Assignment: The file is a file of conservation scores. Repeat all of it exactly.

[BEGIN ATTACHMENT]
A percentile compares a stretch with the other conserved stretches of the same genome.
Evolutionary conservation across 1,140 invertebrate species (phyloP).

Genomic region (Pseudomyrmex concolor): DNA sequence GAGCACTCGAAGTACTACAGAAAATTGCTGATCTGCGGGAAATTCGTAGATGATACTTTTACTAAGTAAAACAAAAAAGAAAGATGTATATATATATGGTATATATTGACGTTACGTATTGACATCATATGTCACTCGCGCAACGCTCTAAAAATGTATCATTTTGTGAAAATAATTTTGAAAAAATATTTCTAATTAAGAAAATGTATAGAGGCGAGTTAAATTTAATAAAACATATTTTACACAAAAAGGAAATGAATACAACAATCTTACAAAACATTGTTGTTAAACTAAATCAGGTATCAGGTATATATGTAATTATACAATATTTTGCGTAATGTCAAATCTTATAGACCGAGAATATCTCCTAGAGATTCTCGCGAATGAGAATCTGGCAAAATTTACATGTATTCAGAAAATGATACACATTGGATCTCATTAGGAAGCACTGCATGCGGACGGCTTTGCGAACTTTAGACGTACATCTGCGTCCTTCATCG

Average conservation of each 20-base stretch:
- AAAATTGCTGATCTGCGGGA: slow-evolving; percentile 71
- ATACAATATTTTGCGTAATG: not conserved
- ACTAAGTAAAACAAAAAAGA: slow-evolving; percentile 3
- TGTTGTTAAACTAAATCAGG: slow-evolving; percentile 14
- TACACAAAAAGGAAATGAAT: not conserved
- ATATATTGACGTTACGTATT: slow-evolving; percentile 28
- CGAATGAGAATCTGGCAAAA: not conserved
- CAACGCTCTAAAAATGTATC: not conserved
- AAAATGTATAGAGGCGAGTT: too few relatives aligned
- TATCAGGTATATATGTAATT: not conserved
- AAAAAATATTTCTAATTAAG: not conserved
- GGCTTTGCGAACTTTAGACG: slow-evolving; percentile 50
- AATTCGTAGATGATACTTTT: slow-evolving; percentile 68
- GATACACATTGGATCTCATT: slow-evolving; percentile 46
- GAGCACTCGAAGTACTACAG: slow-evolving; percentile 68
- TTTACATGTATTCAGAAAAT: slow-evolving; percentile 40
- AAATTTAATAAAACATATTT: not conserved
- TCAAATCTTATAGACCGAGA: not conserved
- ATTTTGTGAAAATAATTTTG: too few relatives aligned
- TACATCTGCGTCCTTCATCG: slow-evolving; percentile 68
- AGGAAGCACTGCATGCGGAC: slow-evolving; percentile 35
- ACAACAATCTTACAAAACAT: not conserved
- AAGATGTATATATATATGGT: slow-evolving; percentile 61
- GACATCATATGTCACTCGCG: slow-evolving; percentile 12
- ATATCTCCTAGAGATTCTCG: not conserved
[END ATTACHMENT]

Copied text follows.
A percentile compares a stretch with the other conserved stretches of the same genome.
Evolutionary conservation across 1,140 invertebrate species (phyloP).

Genomic region (Pseudomyrmex concolor): DNA sequence GAGCACTCGAAGTACTACAGAAAATTGCTGATCTGCGGGAAATTCGTAGATGATACTTTTACTAAGTAAAACAAAAAAGAAAGATGTATATATATATGGTATATATTGACGTTACGTATTGACATCATATGTCACTCGCGCAACGCTCTAAAAATGTATCATTTTGTGAAAATAATTTTGAAAAAATATTTCTAATTAAGAAAATGTATAGAGGCGAGTTAAATTTAATAAAACATATTTTACACAAAAAGGAAATGAATACAACAATCTTACAAAACATTGTTGTTAAACTAAATCAGGTATCAGGTATATATGTAATTATACAATATTTTGCGTAATGTCAAATCTTATAGACCGAGAATATCTCCTAGAGATTCTCGCGAATGAGAATCTGGCAAAATTTACATGTATTCAGAAAATGATACACATTGGATCTCATTAGGAAGCACTGCATGCGGACGGCTTTGCGAACTTTAGACGTACATCTGCGTCCTTCATCG

Average conservation of each 20-base stretch:
- AAAATTGCTGATCTGCGGGA: slow-evolving; percentile 71
- ATACAATATTTTGCGTAATG: not conserved
- ACTAAGTAAAACAAAAAAGA: slow-evolving; percentile 3
- TGTTGTTAAACTAAATCAGG: slow-evolving; percentile 14
- TACACAAAAAGGAAATGAAT: not conserved
- ATATATTGACGTTACGTATT: slow-evolving; percentile 28
- CGAATGAGAATCTGGCAAAA: not conserved
- CAACGCTCTAAAAATGTATC: not conserved
- AAAATGTATAGAGGCGAGTT: too few relatives aligned
- TATCAGGTATATATGTAATT: not conserved
- AAAAAATATTTCTAATTAAG: not conserved
- GGCTTTGCGAACTTTAGACG: slow-evolving; percentile 50
- AATTCGTAGATGATACTTTT: slow-evolving; percentile 68
- GATACACATTGGATCTCATT: slow-evolving; percentile 46
- GAGCACTCGAAGTACTACAG: slow-evolving; percentile 68
- TTTACATGTATTCAGAAAAT: slow-evolving; percentile 40
- AAATTTAATAAAACATATTT: not conserved
- TCAAATCTTATAGACCGAGA: not conserved
- ATTTTGTGAAAATAATTTTG: too few relatives aligned
- TACATCTGCGTCCTTCATCG: slow-evolving; percentile 68
- AGGAAGCACTGCATGCGGAC: slow-evolving; percentile 35
- ACAACAATCTTACAAAACAT: not conserved
- AAGATGTATATATATATGGT: slow-evolving; percentile 61
- GACATCATATGTCACTCGCG: slow-evolving; percentile 12
- ATATCTCCTAGAGATTCTCG: not conserved